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Cinnamon, the magic ingredient

May 28th, 2015 · No Comments

How to spice up the kitchen this spring

Nothing seemed more delicious to us as kids when we got in the door right after school on a cold day than hot buttered raisin bread toast lavishly sprinkled with cinnamon and white sugar with a cup of hot chocolate.

In Mexico and Guatemala, Mayans make drinks from barred chocolate specially prepared with granulated sugar and densely peppered with cinnamon. The texture is ready to mix easily with hot milk or coffee.

When I lived in Costa Rica, an agrarian paradise, I researched and wrote articles on locally grown products and I wrote about cinnamon.

I was surprised to find out that commercially grown cinnamon or “canella” is not cinnamon at all but a hybrid called cassia.

Ground cinnamon is more difficult to distinguish from ground cassia.

True cinnamon is tan in colour with a warm, sweet flavour, whereas ground cassia is a reddish brown, usually coarser in texture, with a more bitter, stronger flavour and a more aromatic bouquet. Cassia comes in peeled and unpeeled quills, as well as ground.

For health benefits, you must use true cinnamon. If you’re ready to start taking cinnamon as a natural remedy, check with a naturopath for dosages and origins.

True cinnamon is available in Toronto at various spice specialty stores. House of Spice in Kensington Market is an excellent location.

The origin countries of cinnamon are Sri Lanka, India, Vietnam, and Indonesia.

Ingesting cinnamon will lower cholesterol, aid in blood sugar regulation, offer yeast infection help, provide cancer prevention, and give anti-clotting and arthritis relief. It is antibacterial when added to foods. Smelling cinnamon boosts cognitive brain function. It also fights E. coli in unpasteurized juices, and it is high in the following nutrients: manganese, fibre, iron, and calcium.

The Cinnabon chain has a pretty good gimmick. They pipe their smell out into the areas outside the store doors to get you in. Their buns are very rich and dense. A bit too much sometimes for my lactose intolerance issues.

I am leaning toward the West Indian bakery these days at the Bathurst subway station to get a roll on the run. They are only $2.50 and they are huge. The bread dough is great and I can slice, toast, or freeze them.

When we went to sleepaway camp as kids, there were weekly menus.

Fridays at lunch we always had homemade “Chelsea buns”. They were so fresh and yummy — I can still smell that mess hall aroma — and so will you when you try this recipe. You can make as much of the sticky stuff as you want and you can add or subtract the cinnamon you add to taste.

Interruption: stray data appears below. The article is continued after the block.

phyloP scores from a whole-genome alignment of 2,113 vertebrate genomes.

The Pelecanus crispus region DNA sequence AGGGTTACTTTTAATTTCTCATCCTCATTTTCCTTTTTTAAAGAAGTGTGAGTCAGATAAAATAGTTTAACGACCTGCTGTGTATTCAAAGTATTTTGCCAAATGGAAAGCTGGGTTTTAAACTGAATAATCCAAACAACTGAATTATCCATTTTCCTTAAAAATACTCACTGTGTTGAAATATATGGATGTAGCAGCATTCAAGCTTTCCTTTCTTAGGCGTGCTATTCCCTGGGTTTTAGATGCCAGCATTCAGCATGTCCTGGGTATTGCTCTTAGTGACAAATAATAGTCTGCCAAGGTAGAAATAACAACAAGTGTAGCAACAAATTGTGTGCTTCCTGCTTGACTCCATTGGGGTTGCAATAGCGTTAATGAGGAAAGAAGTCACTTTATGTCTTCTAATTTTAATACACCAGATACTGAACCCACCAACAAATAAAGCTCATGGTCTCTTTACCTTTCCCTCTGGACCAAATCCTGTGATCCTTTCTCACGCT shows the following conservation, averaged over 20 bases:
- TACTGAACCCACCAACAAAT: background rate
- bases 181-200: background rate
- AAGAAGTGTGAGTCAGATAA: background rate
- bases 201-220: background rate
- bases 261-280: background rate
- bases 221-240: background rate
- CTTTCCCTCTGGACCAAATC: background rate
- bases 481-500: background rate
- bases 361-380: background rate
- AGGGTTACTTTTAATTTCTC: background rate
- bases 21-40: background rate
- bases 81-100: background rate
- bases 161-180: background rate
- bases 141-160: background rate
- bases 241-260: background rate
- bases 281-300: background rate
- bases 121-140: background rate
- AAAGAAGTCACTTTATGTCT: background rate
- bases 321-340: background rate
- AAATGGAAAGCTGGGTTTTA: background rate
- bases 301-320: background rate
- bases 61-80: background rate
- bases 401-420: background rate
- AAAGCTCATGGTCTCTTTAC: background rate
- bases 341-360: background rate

Cinnamon buns

Makes 10 large ones. This is not that hard, just requires a bit of organizing.

  • Easiest homemade white bread
  • 1 package or 2 teaspoons dried yeast — the longest expiry date             possible
  • 1/2 cup lukewarm water

Sprinkle yeast over water. Let stand 8 to 10 minutes. Stir to dissolve then add 1 tablespoon vegetable oil and 3/4 cup warm milk or cream to yeast mixture. Stir well.

  • 3 cups flour
  • 1 1/2 tablespoons white sugar
  • 1/2 teaspoon salt

Mix these next 3 dry ingredients well. Little by little add everything together. Knead on lightly dusted board until a smooth ball forms. Round up in a large greased bowl, cover with foil, let rise till double. I use a glass bowl (about 1 1/2 hours). Punch down for a second rising. It gives a finer texture.

Sticky bit

  • 1 cup brown sugar, light or dark
  • 1/2 cup cold unsalted butter
  • 4 teaspoons finely ground cinnamon (or more if you prefer)

With a hand-held pastry cutter or food processor cut butter into sugar and cinnamon only until mealy. Place 1/3 of mixture into a greased 9 by 12 baking pan.

Sprinkle 2 tablespoons of water over and blend. Set remaining 2/3 aside. Roll white bread dough out on lightly floured board — not too thin — rectangular.

Sprinkle remaining cinnamon mixture over. You can scatter on some moist raisins and bits of peeled chopped apple, roll up jelly roll style.

Cut into about 10 pieces and place cut side up in pan leaving ample space to rise. Cover with a damp towel and let rise again about 1/2 hour. Bake at 400 degrees for around 20 minutes. Invert and cool.


Optional frosting. When completely cool using a butter knife spread on the top.

Blend with a wooden spoon:

  • 2 cups confectioners sugar
  • 1 tsp vanilla
  • Just enough milk to spread easily over pan of rolls

Seaton Village resident Susan Oppenheim is Java Mama, an independent coffee roaster, baker, avid traveller, and activist. She is the mother of three adult children and the grandmother of three. Susan can be reached by email:?javamama.

Tags: Annex · Food